Review Summary: The penultimate album of the early Finnish death metal scene. A must have for any death metal fan.12 of 13 thought this review was well written
In the early 1990s, the Florida Death Metal scene was beginning to spread like wildfire; bands like Morbid Angel, Death and Obituary were setting the standards for Death Metal to come, while across the sea there were prime innovators such as Entombed (AKA Nihilist), Grave & Dismember bringing their own style with crushing, buzz saw-like guitar tones, and more guttural vocals.
Now, I bet you're wondering: Where does Demigod, and their cult-classic, 'Slumber of Sullen Eyes', fit into this? Well, what Demigod was doing was something different from a lot of the bands; while Entombed and the like were focusing on pure, unadulterated brutality for their music, Demigod were going for a darker, more atmospheric approach to death metal, something heard a lot today in bands like Opeth, Katatonia, or, to a certain extent, Nile.
From the eerie, ethereal synths of "Apocryphal", you can tell this isn't going to be your average "punch-your-face-in-and-rape-your-mother" style of Death Metal you usually hear. While Demigod my maintain this kind of mentality in their tremolo-laden guitar riffs and absolutely awesome and unpredictable double-bass work, they also combine many more melodic and harmonized riffs in the midst of the muddy-sounding guitars and extreme low-end of the album.
Another thing that really adds to the creepy and ungodly heavy nature of this album is the somewhat frequent use of breakdowns. I know a lot of people will cringe when they see this, but don't get me wrong; these breakdowns are not your typical "open drop-D chords played really fast in a 4/4 rythmic approach". No, these kind of breakdowns are just slower riffs that appear from the chaos of the aforementioned tremolo riffs. You might be expected them to be a bit of a break from the heavy guitar work, but in reality, they are just as heavy, if not more so. One such breakdown occurs in the track "Tears of God". It maintains a very ominous atmosphere with the harmonized guitars, yet still manages to be crushingly heavy.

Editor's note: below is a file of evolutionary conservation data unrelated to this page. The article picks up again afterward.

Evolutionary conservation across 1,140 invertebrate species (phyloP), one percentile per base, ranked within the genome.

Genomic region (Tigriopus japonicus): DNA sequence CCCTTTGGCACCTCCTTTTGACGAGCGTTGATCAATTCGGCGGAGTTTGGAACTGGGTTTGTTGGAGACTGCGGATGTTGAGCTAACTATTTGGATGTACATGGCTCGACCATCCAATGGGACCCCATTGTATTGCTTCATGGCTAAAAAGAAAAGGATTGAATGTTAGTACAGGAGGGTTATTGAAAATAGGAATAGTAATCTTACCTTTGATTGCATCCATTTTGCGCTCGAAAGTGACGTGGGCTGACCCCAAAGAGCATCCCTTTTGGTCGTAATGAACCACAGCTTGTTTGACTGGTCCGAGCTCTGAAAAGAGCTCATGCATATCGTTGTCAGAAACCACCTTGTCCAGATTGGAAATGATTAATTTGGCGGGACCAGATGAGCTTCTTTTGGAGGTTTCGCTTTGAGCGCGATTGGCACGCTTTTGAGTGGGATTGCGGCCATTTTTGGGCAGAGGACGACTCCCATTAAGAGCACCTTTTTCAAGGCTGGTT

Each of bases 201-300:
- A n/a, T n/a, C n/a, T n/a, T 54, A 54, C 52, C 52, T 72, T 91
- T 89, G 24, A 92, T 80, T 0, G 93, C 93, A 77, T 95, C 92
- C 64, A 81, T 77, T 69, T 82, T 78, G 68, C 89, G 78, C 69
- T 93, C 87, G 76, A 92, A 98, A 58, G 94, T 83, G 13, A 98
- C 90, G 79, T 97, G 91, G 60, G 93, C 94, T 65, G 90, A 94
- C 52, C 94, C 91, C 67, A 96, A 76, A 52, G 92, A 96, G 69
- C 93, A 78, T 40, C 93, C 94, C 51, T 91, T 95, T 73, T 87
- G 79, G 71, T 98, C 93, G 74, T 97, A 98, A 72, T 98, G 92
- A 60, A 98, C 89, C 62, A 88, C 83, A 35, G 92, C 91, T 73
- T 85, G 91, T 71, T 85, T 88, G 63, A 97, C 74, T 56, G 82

Along with those breakdowns, there are a few very melodic sounding guitar solos, very much akin to early Suffocation or Cryptopsy. These guitarists truly know their way around the fretboard, but they do it in a rather inconspicuous manner, disguising the very technical riffs and song structures with just plain catchy riffing and use of melody.
In the end, this all boils down to a completely essential and sadly overlooked Death Metal album that many more people definitely need exposure to, hence this review. I hope that this will attract at least a little bit more attention to Demigod, as they certainly need it, despite their later works not living up to this gem.